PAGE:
Analysis: Jarmusch’s “Dead Man”

Jim Jarmusch’s black-and-white film, Dead Man, remains a “cult classic,” apparently due to the fact that Johnny Depp played the lead role and his fans are fiercely loyal. The reviews in 1995 ranged from two thumbs up to two thumbs down. Even those who loved it for their own reasons were not sure whether it was a Western, Western parody, anti-Western, or some other kind of Western they had not seen before. The truth is that it was a commentary on Western society given by a dead man, a dead poet, via Johnny Depp’s character whose name is, not coincidentally: William Blake. 

The movie is a surrealistic work, a continuation of the surreal works of famous English poet-painter, William Blake (1757-1827), and particularly his 1793 book: America—a Prophecy. Clearly, Blake considered the American Revolution to be the beginning of a new world that held promise for liberation from the oppressed and repressed society of England and Europe. In Dead Man, the just-deceased Blake rides a train into the American dream that had already become a nightmare by the early 1800s. In fact, in the opening scene in the passenger car we hear reference to the slaughter of millions of buffaloes the prior year, so we know that the time-frame is the 1820s. 

At the time of his death in 1827, irreligious poet Blake had been working on a series of engravings for a re-publication of Dante’s book: The Divine Comedy. So, not surprisingly, the state of America that the deceased and “amnesiac-in-death” Blake visits in his afterlife is colored by the theme of Dante’s book in tandem with his own America—a Prophecy. The Indian (played by Gary Farmer) who studied Blake’s poetry after capture and schooling by white people, serves as leader-in-the-hellish-wilderness to Blake (Depp), just as the Roman poet, Virgil, led Dante through Hell and Purgatory. The movie is a dark comedy on more than one level.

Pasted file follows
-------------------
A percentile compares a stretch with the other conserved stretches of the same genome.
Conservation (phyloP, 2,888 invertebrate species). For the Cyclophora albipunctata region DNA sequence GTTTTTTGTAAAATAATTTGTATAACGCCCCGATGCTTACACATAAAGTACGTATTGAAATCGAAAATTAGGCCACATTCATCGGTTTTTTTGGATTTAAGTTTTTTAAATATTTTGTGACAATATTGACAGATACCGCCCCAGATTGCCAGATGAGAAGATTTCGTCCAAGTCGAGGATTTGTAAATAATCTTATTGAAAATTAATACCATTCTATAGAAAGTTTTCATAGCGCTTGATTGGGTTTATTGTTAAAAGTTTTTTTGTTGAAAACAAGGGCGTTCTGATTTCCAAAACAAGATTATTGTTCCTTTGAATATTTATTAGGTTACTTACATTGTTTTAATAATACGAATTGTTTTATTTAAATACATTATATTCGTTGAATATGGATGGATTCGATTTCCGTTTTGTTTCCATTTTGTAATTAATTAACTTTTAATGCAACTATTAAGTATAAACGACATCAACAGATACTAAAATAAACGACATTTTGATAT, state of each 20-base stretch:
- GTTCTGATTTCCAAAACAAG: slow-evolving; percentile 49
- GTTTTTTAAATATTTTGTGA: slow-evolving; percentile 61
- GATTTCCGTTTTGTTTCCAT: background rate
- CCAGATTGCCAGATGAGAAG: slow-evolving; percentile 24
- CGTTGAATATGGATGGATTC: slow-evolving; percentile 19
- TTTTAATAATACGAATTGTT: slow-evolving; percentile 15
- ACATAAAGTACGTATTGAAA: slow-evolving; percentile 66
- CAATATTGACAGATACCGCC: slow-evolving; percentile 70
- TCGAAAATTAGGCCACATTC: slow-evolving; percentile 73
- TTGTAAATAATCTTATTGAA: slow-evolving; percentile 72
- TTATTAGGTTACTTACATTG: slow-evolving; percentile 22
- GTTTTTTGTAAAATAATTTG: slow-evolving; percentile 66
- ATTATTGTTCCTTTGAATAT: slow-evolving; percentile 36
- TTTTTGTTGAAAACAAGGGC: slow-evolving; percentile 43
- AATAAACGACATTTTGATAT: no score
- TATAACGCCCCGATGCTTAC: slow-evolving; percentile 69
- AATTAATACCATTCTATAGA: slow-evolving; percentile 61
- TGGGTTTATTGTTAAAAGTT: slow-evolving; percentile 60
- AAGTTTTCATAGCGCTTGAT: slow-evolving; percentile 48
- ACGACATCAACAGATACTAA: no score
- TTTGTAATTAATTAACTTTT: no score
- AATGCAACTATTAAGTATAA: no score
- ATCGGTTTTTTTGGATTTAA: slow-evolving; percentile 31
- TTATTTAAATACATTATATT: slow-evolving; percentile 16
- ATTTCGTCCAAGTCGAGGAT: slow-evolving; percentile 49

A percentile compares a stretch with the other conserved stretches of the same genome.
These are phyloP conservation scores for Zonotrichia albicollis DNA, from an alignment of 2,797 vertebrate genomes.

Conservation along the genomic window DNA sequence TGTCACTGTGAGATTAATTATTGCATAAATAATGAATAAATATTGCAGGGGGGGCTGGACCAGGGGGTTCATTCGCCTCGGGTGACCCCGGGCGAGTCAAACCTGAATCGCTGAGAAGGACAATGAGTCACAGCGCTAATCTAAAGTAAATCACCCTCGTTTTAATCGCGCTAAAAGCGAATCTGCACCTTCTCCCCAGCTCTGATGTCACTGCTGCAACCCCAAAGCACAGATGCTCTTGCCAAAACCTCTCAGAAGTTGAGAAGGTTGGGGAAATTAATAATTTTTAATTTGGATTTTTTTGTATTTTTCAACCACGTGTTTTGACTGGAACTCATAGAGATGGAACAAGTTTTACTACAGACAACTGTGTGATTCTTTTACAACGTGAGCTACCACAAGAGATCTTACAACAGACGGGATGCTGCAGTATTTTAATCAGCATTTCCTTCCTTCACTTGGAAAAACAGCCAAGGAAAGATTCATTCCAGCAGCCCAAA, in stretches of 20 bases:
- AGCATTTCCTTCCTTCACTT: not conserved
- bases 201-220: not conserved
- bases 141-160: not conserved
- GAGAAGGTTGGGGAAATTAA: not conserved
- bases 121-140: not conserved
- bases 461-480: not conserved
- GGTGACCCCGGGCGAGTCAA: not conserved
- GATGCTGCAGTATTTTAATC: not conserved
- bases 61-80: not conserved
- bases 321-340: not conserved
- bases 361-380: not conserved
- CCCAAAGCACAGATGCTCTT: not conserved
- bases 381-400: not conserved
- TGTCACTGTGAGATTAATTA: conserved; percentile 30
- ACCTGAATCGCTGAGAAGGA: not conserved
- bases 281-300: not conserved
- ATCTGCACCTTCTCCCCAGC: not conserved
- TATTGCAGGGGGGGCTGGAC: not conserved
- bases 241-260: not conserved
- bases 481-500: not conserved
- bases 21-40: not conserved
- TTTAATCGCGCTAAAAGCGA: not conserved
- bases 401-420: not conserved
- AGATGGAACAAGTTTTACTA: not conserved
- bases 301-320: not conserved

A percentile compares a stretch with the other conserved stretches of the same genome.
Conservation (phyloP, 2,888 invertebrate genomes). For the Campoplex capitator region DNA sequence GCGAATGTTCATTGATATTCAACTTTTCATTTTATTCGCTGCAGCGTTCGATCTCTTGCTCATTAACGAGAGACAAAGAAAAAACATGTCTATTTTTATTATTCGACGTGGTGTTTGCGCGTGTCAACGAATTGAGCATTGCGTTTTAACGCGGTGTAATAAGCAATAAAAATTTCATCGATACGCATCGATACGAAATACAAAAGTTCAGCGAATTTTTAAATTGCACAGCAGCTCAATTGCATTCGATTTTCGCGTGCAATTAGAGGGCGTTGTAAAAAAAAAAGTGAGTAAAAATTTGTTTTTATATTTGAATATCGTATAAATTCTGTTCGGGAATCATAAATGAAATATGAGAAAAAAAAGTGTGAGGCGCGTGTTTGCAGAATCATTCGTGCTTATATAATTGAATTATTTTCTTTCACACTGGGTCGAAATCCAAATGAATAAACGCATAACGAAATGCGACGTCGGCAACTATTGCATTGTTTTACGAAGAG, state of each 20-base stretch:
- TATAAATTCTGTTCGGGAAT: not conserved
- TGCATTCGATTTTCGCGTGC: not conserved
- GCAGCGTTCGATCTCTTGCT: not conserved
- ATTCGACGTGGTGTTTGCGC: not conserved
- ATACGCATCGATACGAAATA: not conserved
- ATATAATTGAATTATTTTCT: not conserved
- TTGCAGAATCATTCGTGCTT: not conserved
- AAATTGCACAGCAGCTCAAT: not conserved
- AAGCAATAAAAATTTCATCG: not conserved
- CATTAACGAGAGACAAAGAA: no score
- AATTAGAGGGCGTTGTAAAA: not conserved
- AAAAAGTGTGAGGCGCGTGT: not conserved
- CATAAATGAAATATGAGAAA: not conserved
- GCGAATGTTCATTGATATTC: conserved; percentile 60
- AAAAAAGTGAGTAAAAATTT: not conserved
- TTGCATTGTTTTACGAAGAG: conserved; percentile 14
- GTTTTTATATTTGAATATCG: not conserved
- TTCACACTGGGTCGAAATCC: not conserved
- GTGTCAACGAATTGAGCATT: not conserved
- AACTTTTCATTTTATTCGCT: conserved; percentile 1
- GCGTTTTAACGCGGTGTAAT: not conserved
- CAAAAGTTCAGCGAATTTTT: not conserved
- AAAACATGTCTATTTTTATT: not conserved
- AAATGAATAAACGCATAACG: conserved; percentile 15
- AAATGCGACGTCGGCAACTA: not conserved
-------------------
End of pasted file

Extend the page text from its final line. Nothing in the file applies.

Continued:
The America that Blake experiences is murderous, racist, morally decadent, greedy, and otherwise degenerate. In this intended “land of liberty,” it is ironic that there is no sign of an expansion of the European Renaissance: no masterpieces of art, architecture, or musical composition. Everything is crude, unrefined, colorless. This is further hinted at in scenes where Jarmusch uses the names of modern-day people in the music industry—who are less than Mozarts or Beethovens—and depicts them as unwashed, uneducated, rude, violent, and moronic. Many viewers have wondered why Neil Young’s music score for the film seems less than masterful; it is part of the message that the state of the America that dead-man Blake is witnessing is (and remains) uninspired and dissonant. 

Numerous clues to the meaning of the screenplay are sprinkled throughout, beginning with Johnny Depp’s character’s name: William Blake. The story is peppered with blatantly obvious as well as subtle references to Blake’s poetry. Yet, we are surprised that no film critic seemed to “get it.” Blake is traveling in an America that parallels the purgatorial land of the dead, where “the dead bury the dead” (when they bother to do any burial). The scene where Depp finds the freshly killed baby deer lying on the ground and lies down beside it alludes to Blake’s “Auguries of Innocence.” The Indian pointedly refers to Depp’s accountant character as being the William Blake and, at one point, sees Depp as just a skull and bones—the poet in death offering the viewer his “account.” 

In the opening scene the question is posed: “Why is it that the landscape is moving, but the boat is still?” This alludes to and connects with the ending scene to create an endless loop, an eternal quality. From beginning to end, Depp’s character is dead.


Tags: , , , , , , , , , ,

One Response to “Analysis: Jarmusch’s “Dead Man””

  1. Gregory Younger Says:

    Excellent summation! Thank you!

Leave a Reply

Fill in your details below or click an icon to log in: Logo

You are commenting using your account. Log Out /  Change )

Google+ photo

You are commenting using your Google+ account. Log Out /  Change )

Twitter picture

You are commenting using your Twitter account. Log Out /  Change )

Facebook photo

You are commenting using your Facebook account. Log Out /  Change )


Connecting to %s